Jordan Mozer is a renowned force in hospitality. Not only in his native Chicago where he has practiced for the past 30 years, but throughout the U.S., in Europe, particularly Germany, and in Asia, where he recently completed a project in South Korea. Similarly creative is his family: wife Karen focusing on residential design in the JMA studio; twin children Chloe and Iz (who uses they/them); and eldest daughter Eliza living in Berlin. Together, their talents encompass just about every medium in the arts as well as the maker movement. Strangely enough, they had never before worked together. Until transformation of a derelict Art Deco-era garage in Chicago’s Logan Square area changed the dynamic. First, the site was designed as the restaurant Twain, as in Mark. When the chef departed, it became Papa, as in Oak Park-born Hemingway. Design, most of it carried over from one to the other, took its Midwest inspiration from the menus as well as location. Though COVID closed Papa as it did for indoor dining nationwide, Interior Design paid a visit to celebrate the Mozer family collaboration and the project’s evolution. “Just as the chefs sourced regional foodstuffs, we hand-made every detail with local materials, artisans, and manufacturers,” notes Jordan. His charming watercolors served as blueprints along the way.
As architect, he took charge of initial work. Operable windows were added to the restored façade, as was a mostly new roof and concrete floor. Next came space-planning with a bar at street front and five blue-washed Douglas fir arches creating grid-like circulation for the dining room and display kitchen.
Then the arts took over. Eliza, a tattoo artist and chef to boot, created Twain’s logo, rendered in aluminum at the entry’s copper and steel archway. Behind, is the first of Chloe’s bronze murals, depicting the Hawthorne blossoms of Missouri’s state flower. Inside, her copper back bar is a whimsical Twain homage. Look closely to see Huckleberry Finn’s Duke and Dauphin, “The Celebrated Jumping Frog of Calaveras County,” and all sorts of farm creatures. Meanwhile, Eliza’s 60-foot-long, six-panel work of leather and felt is inspired by descriptions of Uncle John’s farm and spans one lengthwise wall. Squirrels, cast in a recycled aluminum-magnesium alloy perch on ledges and scamper up columns, while Halley’s comet is acknowledged as a chandelier combining acoustic felt panels with handblown glass and sand-cast aluminum bracket, all from Chicago.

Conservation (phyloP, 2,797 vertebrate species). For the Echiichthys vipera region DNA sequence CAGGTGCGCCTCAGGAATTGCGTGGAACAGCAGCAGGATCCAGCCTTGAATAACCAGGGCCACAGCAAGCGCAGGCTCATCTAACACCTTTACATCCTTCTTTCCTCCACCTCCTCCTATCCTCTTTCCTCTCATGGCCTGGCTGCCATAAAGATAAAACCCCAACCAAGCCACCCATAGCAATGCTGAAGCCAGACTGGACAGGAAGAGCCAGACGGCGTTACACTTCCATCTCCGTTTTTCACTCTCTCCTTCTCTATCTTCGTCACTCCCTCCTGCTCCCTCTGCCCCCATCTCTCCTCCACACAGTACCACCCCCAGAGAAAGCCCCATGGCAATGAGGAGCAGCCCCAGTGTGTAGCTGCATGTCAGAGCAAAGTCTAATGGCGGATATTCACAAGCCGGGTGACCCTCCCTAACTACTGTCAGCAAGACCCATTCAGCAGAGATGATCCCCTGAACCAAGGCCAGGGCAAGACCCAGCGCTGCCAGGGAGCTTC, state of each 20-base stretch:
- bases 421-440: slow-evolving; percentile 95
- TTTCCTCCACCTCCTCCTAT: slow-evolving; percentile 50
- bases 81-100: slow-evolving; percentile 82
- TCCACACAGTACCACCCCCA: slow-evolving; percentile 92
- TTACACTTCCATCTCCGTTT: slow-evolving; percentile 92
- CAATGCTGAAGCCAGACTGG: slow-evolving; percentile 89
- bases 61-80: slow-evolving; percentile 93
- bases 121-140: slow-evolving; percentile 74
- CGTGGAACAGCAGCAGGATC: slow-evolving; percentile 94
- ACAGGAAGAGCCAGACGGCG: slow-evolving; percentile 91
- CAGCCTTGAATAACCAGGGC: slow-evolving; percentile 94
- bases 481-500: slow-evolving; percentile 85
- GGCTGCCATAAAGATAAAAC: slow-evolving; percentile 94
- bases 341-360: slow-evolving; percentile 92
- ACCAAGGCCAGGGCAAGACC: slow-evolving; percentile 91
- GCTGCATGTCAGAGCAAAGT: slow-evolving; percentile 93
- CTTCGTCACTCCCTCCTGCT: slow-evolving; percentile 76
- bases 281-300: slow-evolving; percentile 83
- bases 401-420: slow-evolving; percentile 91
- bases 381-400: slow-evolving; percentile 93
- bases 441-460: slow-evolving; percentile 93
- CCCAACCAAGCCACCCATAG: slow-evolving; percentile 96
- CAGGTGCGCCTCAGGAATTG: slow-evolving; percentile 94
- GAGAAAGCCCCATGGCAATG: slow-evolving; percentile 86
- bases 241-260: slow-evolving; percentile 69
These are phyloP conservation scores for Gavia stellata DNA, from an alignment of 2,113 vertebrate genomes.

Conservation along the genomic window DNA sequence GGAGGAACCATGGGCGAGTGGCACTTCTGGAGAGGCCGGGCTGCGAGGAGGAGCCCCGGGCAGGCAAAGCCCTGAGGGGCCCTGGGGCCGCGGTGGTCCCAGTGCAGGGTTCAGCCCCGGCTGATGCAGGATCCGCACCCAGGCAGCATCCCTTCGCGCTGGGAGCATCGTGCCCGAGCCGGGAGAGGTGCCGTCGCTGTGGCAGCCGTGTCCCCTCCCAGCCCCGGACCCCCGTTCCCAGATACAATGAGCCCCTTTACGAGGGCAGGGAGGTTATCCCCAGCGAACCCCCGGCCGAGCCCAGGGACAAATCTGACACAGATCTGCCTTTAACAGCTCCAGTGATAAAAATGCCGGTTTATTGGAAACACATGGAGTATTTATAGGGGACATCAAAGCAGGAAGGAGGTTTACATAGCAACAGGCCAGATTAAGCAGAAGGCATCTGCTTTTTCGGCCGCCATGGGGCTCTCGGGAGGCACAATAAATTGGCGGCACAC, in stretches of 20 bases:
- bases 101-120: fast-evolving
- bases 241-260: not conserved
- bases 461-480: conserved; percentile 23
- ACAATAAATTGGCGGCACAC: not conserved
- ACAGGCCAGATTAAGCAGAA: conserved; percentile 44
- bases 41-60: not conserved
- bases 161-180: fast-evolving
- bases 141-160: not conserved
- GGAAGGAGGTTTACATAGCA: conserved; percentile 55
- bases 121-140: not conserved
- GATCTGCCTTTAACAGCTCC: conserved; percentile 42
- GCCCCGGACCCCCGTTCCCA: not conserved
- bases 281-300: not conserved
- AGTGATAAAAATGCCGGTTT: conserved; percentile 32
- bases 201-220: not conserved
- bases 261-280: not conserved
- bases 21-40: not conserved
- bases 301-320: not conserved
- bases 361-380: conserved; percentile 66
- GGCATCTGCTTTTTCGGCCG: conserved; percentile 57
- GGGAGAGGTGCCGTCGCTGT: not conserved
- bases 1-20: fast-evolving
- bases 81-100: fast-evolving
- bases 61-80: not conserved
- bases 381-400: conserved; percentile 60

With the reincarnation to Papa came Iz’s logo and a façade painted in Mediterranean shades of ocher, terra cotta and brick. Inside, they created the “Bull and Roses” mural for the private dining area to face the leather and felt “Dawn to Dusk Along the Mississippi.” Jordan weighed in for the final say. His portrait of Papa adorns the lounge furnished with JMA loveseats. Come COVID’s end, come NeoCon’s re-launch, we look forward to checking it out, as well as the menu, in person.
Meanwhile, Mozer is keeping busy repurposing another project. He is transforming his studio into a gallery featuring art and JMA’s furnishings. Viewing, for the time being, will be through 14-foot-long windows where he is creating rotating displays. Or, online, of course.